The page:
Flying The Purple Ship on The Salt Creek Fire
Incident: Salt Creek Wildfire
NOTE: PLEASE SEE COMPLETE ARTICLE WITH PHOTOS LOCATED AS A PDF DOCUMENT LINKED UNDER RELATED INFORMATION (UPPER RIGHT AREA): NorCal 2 Type II Interagency Incident Management Team Salt Creek Fire Shasta Lake, California Fire Information Office: 530-378-4856 or 530-242-5546 Staffed 8:00 am to 6:00 pm For Immediate Release: August 5, 2012 FLYING THE PURPLE SHIP ON THE SALT CREEK FIRE U.S. FOREST SERVICE HELICOPTER 506 FLY CREW BRINGS VERSATILITY AND EXPERTISE TO WILDLAND FIREFIGHTING
NOTE: PLEASE SEE COMPLETE ARTICLE WITH PHOTOS LOCATED AS A PDF DOCUMENT LINKED UNDER RELATED INFORMATION (UPPER RIGHT AREA):
NorCal 2 Type II
Interagency Incident Management Team
Salt Creek Fire
Shasta Lake, California
Fire Information Office:
Staffed 8:00 am to 6:00 pm
For Immediate Release: August 5, 2012
FLYING THE PURPLE SHIP ON THE SALT CREEK FIRE
U.S. FOREST SERVICE
HELICOPTER 506 FLY CREW BRINGS VERSATILITY AND EXPERTISE
TO WILDLAND FIREFIGHTING
SHASTA LAKE, Calif.-When a fire breaks out on the Shasta-Trinity National Forest and the Redding Area, the purple helicopter of 506 (H-506) Fly Crew brings help from above.
"We're a twenty-person fire crew supporting a Type 2 helicopter," explained crewmember Jesse Penland during a helibase tour at the recent Salt Creek Fire on the Shasta Lake Ranger District. "The helicopter can carry eight crewmembers in the back in addition to the pilot and a helicopter manager in front. We also bring a water bucket."
H-506 Fly Crew uses a wide range of tactics for attacking wildfires. Their distinctive purple helicopter, owned by aviation contractor WorldWind Helicopters Inc. out of Washington State, can rapidly deliver firefighters to steep, remote locations. After the hand crew is unloaded to begin cutting trees and brush and building fireline, the bucket can be attached for water drops. The helicopter can also be used to ferry supplies to firefighters working far from roads, as well as "back hauling" used equipment from the fireline.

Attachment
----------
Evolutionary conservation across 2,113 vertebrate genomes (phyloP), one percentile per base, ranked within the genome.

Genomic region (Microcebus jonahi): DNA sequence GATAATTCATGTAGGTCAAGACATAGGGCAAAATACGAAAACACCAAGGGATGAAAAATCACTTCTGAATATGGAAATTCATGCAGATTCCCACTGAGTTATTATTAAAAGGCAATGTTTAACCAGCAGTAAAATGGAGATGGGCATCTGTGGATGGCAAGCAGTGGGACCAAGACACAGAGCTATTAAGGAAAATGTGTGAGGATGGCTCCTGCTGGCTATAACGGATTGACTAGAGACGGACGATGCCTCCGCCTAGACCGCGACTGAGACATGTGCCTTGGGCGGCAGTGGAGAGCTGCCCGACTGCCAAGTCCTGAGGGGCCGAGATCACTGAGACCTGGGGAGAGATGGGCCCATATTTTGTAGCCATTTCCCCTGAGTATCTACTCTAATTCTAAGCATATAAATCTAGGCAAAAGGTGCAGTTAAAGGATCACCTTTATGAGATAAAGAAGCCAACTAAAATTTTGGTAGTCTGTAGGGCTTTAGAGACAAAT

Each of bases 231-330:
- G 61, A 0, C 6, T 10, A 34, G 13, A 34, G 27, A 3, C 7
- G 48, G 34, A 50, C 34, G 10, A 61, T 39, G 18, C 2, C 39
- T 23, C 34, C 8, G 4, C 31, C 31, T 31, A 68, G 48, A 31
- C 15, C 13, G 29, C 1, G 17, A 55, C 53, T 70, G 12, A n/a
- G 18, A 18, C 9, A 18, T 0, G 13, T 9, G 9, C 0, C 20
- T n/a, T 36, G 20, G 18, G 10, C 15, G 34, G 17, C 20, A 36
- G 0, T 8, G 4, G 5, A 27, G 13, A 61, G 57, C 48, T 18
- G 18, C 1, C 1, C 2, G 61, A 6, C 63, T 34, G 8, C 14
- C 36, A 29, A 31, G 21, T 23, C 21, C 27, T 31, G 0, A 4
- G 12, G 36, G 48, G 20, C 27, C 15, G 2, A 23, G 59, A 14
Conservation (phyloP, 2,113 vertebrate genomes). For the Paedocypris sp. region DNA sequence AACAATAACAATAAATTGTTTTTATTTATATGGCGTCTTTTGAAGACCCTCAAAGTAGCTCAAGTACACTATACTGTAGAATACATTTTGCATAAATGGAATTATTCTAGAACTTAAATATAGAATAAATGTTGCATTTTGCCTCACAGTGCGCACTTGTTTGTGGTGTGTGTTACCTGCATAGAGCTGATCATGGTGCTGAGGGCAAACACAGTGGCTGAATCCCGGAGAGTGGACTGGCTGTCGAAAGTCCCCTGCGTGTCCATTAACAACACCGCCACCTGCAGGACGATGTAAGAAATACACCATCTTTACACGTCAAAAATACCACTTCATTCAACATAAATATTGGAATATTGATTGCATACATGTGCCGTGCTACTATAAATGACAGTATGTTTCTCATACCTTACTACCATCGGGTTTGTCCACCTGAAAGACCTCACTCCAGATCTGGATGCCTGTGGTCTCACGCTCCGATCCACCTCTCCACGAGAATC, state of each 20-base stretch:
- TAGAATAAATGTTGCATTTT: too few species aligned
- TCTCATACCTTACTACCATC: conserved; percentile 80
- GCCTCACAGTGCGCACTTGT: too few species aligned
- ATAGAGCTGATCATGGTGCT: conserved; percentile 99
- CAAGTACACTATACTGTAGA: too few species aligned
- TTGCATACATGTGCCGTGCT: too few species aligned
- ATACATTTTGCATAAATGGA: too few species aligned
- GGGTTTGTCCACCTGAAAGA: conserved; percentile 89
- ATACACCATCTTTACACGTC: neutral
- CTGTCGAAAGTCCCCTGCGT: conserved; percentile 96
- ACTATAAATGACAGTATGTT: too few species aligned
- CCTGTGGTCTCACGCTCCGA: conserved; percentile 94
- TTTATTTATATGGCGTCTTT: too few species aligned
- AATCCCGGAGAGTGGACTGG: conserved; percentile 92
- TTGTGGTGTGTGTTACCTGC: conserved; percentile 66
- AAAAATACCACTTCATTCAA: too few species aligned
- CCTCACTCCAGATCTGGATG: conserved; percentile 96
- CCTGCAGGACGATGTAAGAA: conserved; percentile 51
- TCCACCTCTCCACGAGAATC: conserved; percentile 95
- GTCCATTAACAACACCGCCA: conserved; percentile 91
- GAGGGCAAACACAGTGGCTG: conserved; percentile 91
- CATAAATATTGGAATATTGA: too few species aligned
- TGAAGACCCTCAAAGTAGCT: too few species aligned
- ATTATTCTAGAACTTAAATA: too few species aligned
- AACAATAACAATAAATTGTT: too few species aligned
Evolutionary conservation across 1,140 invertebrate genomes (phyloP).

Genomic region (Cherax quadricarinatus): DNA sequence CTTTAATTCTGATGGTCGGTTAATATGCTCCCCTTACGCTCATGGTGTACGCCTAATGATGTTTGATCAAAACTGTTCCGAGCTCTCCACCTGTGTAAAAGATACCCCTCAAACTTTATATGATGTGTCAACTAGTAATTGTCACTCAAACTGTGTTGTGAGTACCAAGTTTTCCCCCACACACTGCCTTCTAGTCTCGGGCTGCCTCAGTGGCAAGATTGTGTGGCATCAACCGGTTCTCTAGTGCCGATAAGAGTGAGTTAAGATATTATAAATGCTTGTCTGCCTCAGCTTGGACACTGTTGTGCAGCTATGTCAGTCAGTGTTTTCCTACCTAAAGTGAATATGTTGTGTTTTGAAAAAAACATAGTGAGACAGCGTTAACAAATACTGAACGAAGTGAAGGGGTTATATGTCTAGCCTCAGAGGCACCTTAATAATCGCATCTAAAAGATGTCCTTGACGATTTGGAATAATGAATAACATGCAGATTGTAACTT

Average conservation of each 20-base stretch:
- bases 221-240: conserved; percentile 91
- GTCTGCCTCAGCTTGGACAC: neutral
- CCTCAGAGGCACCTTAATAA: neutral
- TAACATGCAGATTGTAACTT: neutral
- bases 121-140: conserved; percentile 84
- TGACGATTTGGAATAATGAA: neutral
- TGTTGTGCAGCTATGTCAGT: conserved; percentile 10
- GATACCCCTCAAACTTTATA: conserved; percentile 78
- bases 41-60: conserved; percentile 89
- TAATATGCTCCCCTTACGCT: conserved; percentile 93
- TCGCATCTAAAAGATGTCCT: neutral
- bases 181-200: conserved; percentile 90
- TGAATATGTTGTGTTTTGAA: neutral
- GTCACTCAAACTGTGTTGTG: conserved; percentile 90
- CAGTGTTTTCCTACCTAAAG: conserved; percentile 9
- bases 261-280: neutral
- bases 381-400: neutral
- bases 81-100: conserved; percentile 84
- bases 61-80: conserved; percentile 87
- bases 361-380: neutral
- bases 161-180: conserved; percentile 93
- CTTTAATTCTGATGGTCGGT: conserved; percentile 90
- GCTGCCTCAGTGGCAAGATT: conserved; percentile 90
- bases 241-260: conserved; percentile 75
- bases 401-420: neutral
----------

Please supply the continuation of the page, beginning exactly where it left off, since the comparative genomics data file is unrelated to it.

The firefighters of H-506 must master a wide range of skills to do their job. In addition to the ability to build fireline safely in steep, difficult terrain using chainsaws and hand tools, they must also know the correct procedures for boarding and exiting a running helicopter, connecting sling loads and water dropping buckets with cable releases, arranging balanced loads in cargo nets, and making a wide variety of critical load calculations. Because a helicopter's lifting capacity changes with air temperature and altitude, the crew must calculate the aircraft's potential load each day, depending on the elevation of the fire area and the current weather.
Managing a helicopter on the ground takes coordination between contractors for WorldWind Helicopters and H-506 crewmembers. WorldWind provides the helicopter and pilot, fuel truck and driver, and mechanic.
H-506 also provides a ground support vehicle called the "helitender," which carries radios and other equipment required to coordinate a landing zone or helibase from which the helicopter can refuel.
In addition to managing their own helicopter, H-506 Fly Crew also provides oversight for additional contract helicopters brought in for larger fires. During the recent Salt Creek Fire, for example, H-506 crew captain Matt Lingenfelter served as heavy helicopter manager for a Type 1 helicopter operated by Croman Aviation out of White City, Oregon.
The steep geography and frequent fire occurrence of the Shasta-Trinity National Forest present serious challenges in wildland firefighting. With their extensive and versatile skill set, the firefighters of H-506 Fly Crew provide a local resource with capabilities equal to the challenge, and are a critical component of the Forest Service Public Safety Mission.
### Special thanks to Glenn Dietz, Superintendent for H-506, for facilitating this article. ###